“Static” investigates the electric buzz of communication and its effect on the tellers and the receivers. A panel discussion on “Fake News, Real News and Trust in Journalism” will kick off the run of the show.
We are inundated by information that hums like static through news and social media. It is unyielding and perhaps overwhelming. While the initial excitement of the most current event dissipates and the adrenaline rush wears off, the tempest of information is inescapable.
It seems there are two possibilities here. In the first, the information becomes a persistent battering ram while the receiver disassociates and takes on a state of pause from a lack of control. The second assumes that equilibrium will be re-established in spite of the event because forward momentum is inevitable, so the roles flip and chattering static becomes background noise.
The show investigates the relationship between art, journalism, and their ties to modern society. Art and journalism are familiar filters used to comprehend our state of being. What happens when you put the lens of art, fraught with emotionality and personal perceptions, next to the factual lens of journalism? Does it provide a more comprehensive view of the current state of affairs, or is it just a more beautiful form of static?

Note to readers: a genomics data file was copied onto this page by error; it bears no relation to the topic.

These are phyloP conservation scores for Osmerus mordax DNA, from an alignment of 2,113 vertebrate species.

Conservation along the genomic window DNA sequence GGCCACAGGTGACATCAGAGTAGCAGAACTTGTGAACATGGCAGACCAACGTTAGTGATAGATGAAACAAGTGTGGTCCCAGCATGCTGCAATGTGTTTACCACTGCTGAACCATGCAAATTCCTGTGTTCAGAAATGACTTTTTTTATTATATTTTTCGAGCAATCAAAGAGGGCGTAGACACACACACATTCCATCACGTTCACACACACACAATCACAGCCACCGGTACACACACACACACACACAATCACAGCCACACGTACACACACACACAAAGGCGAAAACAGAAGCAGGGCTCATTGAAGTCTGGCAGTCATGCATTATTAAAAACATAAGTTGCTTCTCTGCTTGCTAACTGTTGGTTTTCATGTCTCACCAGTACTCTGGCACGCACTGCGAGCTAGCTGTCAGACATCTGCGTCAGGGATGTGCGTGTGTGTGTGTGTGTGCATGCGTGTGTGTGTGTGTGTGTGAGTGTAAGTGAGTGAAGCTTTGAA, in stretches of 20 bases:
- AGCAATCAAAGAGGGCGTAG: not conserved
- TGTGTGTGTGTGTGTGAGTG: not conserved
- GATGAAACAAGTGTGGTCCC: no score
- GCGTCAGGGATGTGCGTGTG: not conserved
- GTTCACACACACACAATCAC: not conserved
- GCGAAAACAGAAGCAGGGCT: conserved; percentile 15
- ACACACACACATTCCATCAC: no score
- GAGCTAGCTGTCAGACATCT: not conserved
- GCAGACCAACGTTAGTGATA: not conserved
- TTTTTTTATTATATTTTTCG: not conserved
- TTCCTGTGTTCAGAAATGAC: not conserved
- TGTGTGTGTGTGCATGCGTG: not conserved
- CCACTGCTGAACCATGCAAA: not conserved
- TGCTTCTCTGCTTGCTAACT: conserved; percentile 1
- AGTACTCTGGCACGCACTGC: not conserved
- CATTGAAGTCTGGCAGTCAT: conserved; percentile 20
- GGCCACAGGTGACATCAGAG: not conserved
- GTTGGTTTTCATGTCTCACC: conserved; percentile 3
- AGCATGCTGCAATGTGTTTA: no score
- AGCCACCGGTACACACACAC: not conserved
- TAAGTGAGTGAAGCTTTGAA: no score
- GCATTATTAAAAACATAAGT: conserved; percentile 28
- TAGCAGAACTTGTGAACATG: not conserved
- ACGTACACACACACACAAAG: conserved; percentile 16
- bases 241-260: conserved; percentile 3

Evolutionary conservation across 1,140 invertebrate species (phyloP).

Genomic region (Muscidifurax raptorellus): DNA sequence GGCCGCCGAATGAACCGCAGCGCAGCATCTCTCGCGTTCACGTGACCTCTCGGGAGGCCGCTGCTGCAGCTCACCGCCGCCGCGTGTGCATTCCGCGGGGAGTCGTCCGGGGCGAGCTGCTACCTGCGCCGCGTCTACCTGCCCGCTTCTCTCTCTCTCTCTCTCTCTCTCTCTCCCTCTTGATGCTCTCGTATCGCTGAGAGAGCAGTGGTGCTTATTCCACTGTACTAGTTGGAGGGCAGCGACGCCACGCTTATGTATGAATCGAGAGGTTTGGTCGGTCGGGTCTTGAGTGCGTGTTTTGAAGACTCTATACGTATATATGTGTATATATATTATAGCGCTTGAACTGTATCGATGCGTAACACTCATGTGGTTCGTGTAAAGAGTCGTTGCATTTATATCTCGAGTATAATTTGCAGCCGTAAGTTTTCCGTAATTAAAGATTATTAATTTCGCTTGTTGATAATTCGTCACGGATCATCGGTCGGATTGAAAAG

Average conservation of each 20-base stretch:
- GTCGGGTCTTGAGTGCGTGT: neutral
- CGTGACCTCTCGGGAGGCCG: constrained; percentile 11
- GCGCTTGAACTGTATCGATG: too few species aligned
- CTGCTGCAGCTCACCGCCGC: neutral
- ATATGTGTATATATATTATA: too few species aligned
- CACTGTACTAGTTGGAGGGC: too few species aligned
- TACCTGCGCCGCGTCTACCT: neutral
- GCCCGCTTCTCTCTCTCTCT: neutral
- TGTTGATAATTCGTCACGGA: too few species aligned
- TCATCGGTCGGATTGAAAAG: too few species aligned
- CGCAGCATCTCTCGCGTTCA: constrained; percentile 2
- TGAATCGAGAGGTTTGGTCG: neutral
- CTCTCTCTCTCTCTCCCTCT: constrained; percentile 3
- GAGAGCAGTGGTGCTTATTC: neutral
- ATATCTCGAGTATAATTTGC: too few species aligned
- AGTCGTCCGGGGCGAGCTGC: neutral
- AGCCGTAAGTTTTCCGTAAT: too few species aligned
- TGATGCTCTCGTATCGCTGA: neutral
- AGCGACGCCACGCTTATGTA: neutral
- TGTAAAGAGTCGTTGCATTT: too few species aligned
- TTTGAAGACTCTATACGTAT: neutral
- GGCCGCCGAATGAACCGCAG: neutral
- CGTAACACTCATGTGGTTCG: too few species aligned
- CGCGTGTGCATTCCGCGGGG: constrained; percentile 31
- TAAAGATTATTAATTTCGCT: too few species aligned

Among the distinguished journalists who will contribute to the discussion through their art are Molly Crabapple, whose recent pen and ink work explores scenes from daily life inside ISIS-controlled Mosul; Walter Robinson, the former news editor of Art in America and founding editor of Artnet Magazine, with paintings based on images from department store flyers that are inserted into newspapers; andNaomi Harris, with images from a recent story on traveling around America during President Donald Trump’s first 100 days in office. Jose Galvez is a former Los Angeles Times photographer and Pulitzer Prize winner, Dani Dodge is a former newspaper reporter who covered the Iraq War in 2003 and was part of a team that won a Pulitzer in 2006,Emily Goulding consults with the Investigative News Network, andAnn Elizabeth Moore is a journalist and cultural critic.
Among the artists to explore the impact of media are Lili Bernard, whose work in the show reflects her experience as a public-figure rape survivor and anti-rape activist, prominently featured in current media;Sean Noyce, who depicts our perception of others as filtered through the lenses of our digital devices; and Danial Nord, with a rhythmic rumination on the patterns of language in televised politics.
Opening reception: 4-7 p.m. Saturday, Dec. 2, 2017
Curators: Dani Dodge and Alanna Marcelletti
Artists and Journalists: Lili Bernard, Jennifer Celio, Molly Crabapple, Dani Dodge, Jose Galvez, Emily Goulding, Kio Griffith, Naomi Harris, Ann Elizabeth Moore, Danial Nord, Sean Noyce, Max Presneill, Walter Robinson, Steven Wolkoff, and Samira Yamin
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